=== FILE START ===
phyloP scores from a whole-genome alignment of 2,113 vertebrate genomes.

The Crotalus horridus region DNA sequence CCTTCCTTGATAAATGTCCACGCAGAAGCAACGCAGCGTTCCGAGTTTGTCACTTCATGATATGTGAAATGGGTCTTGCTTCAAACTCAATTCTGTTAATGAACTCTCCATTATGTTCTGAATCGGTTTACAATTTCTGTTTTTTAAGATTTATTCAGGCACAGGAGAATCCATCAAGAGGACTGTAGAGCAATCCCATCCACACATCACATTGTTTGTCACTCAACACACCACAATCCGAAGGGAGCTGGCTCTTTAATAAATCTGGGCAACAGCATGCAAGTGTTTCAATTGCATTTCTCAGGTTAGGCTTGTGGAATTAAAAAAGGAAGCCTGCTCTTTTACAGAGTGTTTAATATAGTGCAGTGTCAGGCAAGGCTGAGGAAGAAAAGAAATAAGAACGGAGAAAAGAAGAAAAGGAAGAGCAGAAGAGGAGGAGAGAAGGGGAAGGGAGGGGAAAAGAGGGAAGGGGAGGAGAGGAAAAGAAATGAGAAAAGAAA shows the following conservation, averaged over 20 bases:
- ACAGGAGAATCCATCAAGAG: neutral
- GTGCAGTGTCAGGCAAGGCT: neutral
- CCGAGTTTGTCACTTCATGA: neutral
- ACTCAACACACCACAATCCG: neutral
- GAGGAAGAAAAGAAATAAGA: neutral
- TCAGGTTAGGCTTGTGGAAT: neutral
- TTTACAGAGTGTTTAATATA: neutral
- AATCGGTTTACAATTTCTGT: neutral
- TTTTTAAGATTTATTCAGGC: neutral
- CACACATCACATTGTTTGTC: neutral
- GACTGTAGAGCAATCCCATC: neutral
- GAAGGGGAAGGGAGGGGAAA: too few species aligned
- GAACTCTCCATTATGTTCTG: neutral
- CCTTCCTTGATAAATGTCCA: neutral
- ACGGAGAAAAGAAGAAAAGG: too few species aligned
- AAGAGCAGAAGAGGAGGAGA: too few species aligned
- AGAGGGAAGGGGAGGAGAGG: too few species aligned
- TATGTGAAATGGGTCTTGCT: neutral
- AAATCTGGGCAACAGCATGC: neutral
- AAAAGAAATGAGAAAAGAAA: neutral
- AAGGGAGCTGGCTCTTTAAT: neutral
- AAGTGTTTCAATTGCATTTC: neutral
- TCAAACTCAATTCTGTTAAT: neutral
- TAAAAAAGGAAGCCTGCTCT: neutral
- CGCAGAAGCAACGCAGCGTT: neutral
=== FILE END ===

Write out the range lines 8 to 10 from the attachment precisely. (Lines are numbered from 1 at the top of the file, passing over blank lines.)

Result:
- TCAGGTTAGGCTTGTGGAAT: neutral
- TTTACAGAGTGTTTAATATA: neutral
- AATCGGTTTACAATTTCTGT: neutral